What is difficult about living with me?
Well. Deep breath.
I’m prone to taking the moral high road. I read so much that I use “experts” to guilt Rich into doing what I want him to do instead of just asserting my desires out right. I often have specific expectations of how I want a day to look, an outing to look, or our parenting to look, and when those expectations aren’t met, I have been known to act like my 4 year old- pouty, full of blame, prone to eating cookies for dinner and so forth. Also, I can be judgmental.
I could go on, but I’ll stop there before you feel the need to reach through the screen and start stroking my hair in consolation of my imperfections. (although the effort is appreciated).
I dislike thinking about this question of what is difficult about living with me, but I find the exercise crucial to this ‘becoming a better spouse’ goal I have.
So this whole month, every post is dedicated to self-confronting with love.
So far we’ve established that
1. we absolutely need to self-confront if we want a better marriage and
2. we absolutely need the tool of self-love while doing so.
And now, in this post it is time to get to the meat of this self-confronting business.
How do we self-confront? What does that mean and what does that look like?
Self-confrontation is going to require us to be absolutely honest with ourselves. No hiding, no sugar-coating, no defenses. Just honest self reflection.
What should we be reflecting on?
I’m going to suggest 15 questions to reflect on. I really, really recommend journaling these out instead of just thinking through them in your head. There is just something about writing things down that gets our brains going, makes the lessons stick with us and heals us at the same time.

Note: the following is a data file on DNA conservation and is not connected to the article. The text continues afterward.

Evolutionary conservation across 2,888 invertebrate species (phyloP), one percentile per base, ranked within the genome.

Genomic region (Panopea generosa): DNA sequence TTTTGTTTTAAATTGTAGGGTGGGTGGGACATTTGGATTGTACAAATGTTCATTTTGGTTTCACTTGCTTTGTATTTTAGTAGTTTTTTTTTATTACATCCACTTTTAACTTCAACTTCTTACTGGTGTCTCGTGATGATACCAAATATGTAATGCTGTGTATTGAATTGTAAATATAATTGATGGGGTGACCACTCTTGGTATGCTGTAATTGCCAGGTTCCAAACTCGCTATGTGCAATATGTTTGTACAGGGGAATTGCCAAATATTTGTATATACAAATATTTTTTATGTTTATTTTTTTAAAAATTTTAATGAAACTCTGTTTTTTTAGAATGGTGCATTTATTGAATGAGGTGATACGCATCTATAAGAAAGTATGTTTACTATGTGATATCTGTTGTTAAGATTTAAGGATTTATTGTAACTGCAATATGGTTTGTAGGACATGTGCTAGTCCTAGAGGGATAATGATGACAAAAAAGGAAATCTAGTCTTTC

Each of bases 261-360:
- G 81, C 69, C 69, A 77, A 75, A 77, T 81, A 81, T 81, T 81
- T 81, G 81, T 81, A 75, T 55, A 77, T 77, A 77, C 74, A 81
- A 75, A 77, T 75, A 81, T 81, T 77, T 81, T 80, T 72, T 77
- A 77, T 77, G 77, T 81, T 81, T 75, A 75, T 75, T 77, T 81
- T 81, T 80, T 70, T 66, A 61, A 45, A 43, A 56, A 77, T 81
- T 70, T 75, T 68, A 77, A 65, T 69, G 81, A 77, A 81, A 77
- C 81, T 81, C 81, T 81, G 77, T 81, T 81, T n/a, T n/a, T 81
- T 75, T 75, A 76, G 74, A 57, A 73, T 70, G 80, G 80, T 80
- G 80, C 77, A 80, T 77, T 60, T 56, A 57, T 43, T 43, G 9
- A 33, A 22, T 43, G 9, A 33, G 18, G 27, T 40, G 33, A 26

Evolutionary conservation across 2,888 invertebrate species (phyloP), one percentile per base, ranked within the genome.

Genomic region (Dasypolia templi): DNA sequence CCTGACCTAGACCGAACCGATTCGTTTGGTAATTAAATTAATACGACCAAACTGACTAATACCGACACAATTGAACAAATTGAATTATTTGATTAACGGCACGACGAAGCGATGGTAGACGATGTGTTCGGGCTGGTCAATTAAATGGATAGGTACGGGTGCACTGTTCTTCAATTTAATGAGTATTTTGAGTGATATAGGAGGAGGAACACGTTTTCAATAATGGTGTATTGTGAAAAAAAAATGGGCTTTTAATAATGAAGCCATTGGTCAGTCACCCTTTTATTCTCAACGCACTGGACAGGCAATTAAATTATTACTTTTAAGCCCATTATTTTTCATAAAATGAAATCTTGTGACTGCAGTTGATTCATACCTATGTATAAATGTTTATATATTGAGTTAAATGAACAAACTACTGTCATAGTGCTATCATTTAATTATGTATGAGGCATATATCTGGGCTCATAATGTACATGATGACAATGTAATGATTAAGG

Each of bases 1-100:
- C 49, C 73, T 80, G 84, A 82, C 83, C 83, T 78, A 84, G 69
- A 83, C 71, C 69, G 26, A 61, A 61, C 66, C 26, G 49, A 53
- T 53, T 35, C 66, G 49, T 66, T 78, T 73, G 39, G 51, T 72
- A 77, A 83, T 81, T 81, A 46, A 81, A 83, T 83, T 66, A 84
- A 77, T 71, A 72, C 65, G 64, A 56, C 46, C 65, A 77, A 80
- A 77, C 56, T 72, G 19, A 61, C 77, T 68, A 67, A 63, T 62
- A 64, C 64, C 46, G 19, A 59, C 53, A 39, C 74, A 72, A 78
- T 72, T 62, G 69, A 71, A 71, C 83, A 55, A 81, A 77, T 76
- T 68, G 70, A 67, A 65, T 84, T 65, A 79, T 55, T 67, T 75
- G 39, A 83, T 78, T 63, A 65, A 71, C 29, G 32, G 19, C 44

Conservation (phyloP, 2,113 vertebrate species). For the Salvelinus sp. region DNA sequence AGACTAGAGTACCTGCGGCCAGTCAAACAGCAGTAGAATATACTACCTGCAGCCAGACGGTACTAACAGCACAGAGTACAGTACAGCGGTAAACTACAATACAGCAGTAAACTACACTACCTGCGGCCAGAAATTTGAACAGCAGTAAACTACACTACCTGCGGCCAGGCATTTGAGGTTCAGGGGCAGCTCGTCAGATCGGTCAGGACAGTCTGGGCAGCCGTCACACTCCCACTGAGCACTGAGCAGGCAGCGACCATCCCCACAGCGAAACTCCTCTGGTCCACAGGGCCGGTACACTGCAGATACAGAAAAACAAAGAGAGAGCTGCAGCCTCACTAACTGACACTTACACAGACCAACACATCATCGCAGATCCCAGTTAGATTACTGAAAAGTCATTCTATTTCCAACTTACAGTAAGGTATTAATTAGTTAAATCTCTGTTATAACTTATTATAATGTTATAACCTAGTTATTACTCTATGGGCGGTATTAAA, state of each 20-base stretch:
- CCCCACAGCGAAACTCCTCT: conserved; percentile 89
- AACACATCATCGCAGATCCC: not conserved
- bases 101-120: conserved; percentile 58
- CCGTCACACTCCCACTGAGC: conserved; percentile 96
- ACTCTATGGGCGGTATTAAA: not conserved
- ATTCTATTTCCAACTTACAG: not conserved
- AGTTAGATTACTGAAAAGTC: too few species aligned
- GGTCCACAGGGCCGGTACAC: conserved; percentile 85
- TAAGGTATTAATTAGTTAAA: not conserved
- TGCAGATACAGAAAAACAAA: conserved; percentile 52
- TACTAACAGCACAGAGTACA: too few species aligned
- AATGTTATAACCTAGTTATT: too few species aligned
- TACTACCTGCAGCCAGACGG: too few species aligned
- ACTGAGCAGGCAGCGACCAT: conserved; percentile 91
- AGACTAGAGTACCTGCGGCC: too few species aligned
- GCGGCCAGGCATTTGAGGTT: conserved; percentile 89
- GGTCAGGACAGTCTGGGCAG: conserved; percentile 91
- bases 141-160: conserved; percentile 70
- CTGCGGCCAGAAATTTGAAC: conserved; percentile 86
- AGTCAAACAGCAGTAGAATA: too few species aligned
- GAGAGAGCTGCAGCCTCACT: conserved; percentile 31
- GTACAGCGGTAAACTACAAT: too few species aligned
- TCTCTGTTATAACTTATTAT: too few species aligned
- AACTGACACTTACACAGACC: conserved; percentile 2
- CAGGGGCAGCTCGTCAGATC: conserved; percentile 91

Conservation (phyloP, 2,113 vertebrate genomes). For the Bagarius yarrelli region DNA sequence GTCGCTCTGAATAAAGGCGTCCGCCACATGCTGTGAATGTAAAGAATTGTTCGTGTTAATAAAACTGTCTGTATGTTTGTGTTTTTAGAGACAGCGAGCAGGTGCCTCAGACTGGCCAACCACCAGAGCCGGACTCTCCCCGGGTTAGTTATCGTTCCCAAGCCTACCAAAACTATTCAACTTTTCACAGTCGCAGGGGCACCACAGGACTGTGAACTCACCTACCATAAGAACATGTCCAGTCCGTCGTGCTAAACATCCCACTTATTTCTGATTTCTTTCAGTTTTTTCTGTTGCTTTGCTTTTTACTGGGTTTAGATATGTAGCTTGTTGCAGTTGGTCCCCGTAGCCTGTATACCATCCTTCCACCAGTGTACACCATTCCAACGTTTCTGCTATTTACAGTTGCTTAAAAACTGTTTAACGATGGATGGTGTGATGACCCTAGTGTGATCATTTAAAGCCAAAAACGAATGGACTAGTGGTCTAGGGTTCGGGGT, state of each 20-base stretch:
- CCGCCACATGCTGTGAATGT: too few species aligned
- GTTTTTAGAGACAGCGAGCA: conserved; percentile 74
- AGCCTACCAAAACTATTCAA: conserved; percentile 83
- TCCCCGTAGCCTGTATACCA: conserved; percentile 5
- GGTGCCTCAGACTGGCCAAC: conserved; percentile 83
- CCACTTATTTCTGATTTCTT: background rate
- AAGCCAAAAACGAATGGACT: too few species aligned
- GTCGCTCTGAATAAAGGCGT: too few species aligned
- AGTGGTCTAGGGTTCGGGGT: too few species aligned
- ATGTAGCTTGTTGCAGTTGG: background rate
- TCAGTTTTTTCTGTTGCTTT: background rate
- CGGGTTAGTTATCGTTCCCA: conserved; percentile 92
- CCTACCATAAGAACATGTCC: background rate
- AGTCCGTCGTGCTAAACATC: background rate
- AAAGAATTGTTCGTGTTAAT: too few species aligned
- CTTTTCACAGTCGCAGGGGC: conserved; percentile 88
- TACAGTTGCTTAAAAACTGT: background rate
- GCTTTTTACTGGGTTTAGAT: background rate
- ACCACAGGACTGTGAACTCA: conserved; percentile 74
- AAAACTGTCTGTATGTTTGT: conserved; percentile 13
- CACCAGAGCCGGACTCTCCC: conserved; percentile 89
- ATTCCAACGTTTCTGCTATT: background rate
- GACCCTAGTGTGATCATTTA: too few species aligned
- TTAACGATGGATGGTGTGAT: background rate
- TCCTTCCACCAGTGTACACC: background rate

In fact, I’m going to recommend writing these out so much that I’m making journaling these questions this month’s marriage experiment!
Now, try your best to limit the shame (that pesky shame is always getting in the way!). Use the exercise to increase empathy for your spouse and to notice areas you could improve on.
Ok. Deep breath.
Are you ready?
Let’s do this. Self-confronting-ho!
15 Relationship Self-Evaluation Questions
1. On a scale from 1-10, how happy am I with my marriage as it is right now? Why?
2. What is difficult about living with me/being married to me?
3. Is there something I can do to make being married to me easier?
4. Is there something I need to ask my spouse to do to make being married to them easier?
5. What barriers are keeping me from loving my spouse unconditionally? How can I deal with those barriers in a healthy, productive way?
6. How do I react when my spouse brings up something I disagree with?
7. How accountable do I hold myself in our disagreements?
8. Do I project my feelings onto my spouse? How can I better deal with my negative emotions on my own?
9. What demands do I make of my spouse?
10. What specific things do I do to show love to my spouse?
11. How well does my spouse know what is in my heart?
12. How do I respond to my spouse’s bids for attention?
14. Am I doing things to regularly take care of my self and fill my own love tank?
15. What personal areas could I improve so that I can give my best to my relationship?
This whole exercise is going to be really difficult if we are prone to shame, which is why in my next post I am going to be talking all about the critical difference between shame and guilt (all hail Brene Brown!). Stay tuned friends.